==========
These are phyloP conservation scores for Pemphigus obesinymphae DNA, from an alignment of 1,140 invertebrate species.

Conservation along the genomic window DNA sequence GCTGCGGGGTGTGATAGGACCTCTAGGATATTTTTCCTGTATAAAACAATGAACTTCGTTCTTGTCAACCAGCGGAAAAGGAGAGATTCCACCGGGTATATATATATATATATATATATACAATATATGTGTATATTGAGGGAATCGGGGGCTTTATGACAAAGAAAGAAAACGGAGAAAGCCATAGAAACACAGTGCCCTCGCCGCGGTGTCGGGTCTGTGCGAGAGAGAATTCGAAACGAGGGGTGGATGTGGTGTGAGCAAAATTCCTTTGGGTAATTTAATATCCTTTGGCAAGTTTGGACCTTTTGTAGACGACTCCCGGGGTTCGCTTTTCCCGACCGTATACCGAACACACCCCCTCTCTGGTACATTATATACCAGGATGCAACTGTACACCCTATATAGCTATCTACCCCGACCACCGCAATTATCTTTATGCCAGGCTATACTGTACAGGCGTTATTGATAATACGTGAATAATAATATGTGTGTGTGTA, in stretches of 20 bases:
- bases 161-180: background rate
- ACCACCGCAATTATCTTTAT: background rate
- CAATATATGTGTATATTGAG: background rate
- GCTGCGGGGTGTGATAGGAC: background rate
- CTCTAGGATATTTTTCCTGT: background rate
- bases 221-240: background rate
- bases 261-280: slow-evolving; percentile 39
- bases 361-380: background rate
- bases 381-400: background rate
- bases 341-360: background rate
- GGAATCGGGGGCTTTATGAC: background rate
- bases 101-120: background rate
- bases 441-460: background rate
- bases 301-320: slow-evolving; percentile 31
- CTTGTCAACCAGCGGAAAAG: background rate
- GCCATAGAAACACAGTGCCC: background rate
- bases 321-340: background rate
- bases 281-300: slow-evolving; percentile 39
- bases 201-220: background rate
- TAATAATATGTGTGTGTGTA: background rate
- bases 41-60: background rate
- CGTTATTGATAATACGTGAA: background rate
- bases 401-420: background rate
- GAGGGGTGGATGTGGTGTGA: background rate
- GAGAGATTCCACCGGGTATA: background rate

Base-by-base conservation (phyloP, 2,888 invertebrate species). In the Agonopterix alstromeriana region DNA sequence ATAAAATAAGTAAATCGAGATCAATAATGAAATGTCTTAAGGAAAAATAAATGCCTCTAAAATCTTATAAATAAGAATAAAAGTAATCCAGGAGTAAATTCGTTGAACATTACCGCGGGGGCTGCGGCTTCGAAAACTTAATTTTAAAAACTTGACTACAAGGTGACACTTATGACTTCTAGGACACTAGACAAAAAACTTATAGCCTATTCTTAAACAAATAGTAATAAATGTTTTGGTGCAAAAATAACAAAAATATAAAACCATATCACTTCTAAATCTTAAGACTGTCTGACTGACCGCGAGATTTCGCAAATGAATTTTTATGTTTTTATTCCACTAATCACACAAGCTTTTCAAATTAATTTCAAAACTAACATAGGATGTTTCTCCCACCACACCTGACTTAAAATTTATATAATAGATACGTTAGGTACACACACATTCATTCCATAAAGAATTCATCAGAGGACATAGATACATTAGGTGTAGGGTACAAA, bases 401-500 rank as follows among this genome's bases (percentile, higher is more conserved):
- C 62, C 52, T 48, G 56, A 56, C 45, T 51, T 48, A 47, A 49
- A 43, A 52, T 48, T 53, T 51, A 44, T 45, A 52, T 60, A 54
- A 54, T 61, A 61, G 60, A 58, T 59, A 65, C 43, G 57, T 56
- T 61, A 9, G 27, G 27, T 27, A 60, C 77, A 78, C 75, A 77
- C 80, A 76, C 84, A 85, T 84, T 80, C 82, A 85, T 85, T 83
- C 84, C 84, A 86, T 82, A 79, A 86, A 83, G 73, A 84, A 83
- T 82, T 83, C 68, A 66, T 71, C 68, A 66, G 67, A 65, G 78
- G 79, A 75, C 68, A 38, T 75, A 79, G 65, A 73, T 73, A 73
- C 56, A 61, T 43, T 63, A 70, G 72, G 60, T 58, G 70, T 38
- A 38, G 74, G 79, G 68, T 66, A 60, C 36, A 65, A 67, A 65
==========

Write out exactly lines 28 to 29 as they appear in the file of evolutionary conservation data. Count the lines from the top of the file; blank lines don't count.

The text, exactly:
Base-by-base conservation (phyloP, 2,888 invertebrate species). In the Agonopterix alstromeriana region DNA sequence ATAAAATAAGTAAATCGAGATCAATAATGAAATGTCTTAAGGAAAAATAAATGCCTCTAAAATCTTATAAATAAGAATAAAAGTAATCCAGGAGTAAATTCGTTGAACATTACCGCGGGGGCTGCGGCTTCGAAAACTTAATTTTAAAAACTTGACTACAAGGTGACACTTATGACTTCTAGGACACTAGACAAAAAACTTATAGCCTATTCTTAAACAAATAGTAATAAATGTTTTGGTGCAAAAATAACAAAAATATAAAACCATATCACTTCTAAATCTTAAGACTGTCTGACTGACCGCGAGATTTCGCAAATGAATTTTTATGTTTTTATTCCACTAATCACACAAGCTTTTCAAATTAATTTCAAAACTAACATAGGATGTTTCTCCCACCACACCTGACTTAAAATTTATATAATAGATACGTTAGGTACACACACATTCATTCCATAAAGAATTCATCAGAGGACATAGATACATTAGGTGTAGGGTACAAA, bases 401-500 rank as follows among this genome's bases (percentile, higher is more conserved):
- C 62, C 52, T 48, G 56, A 56, C 45, T 51, T 48, A 47, A 49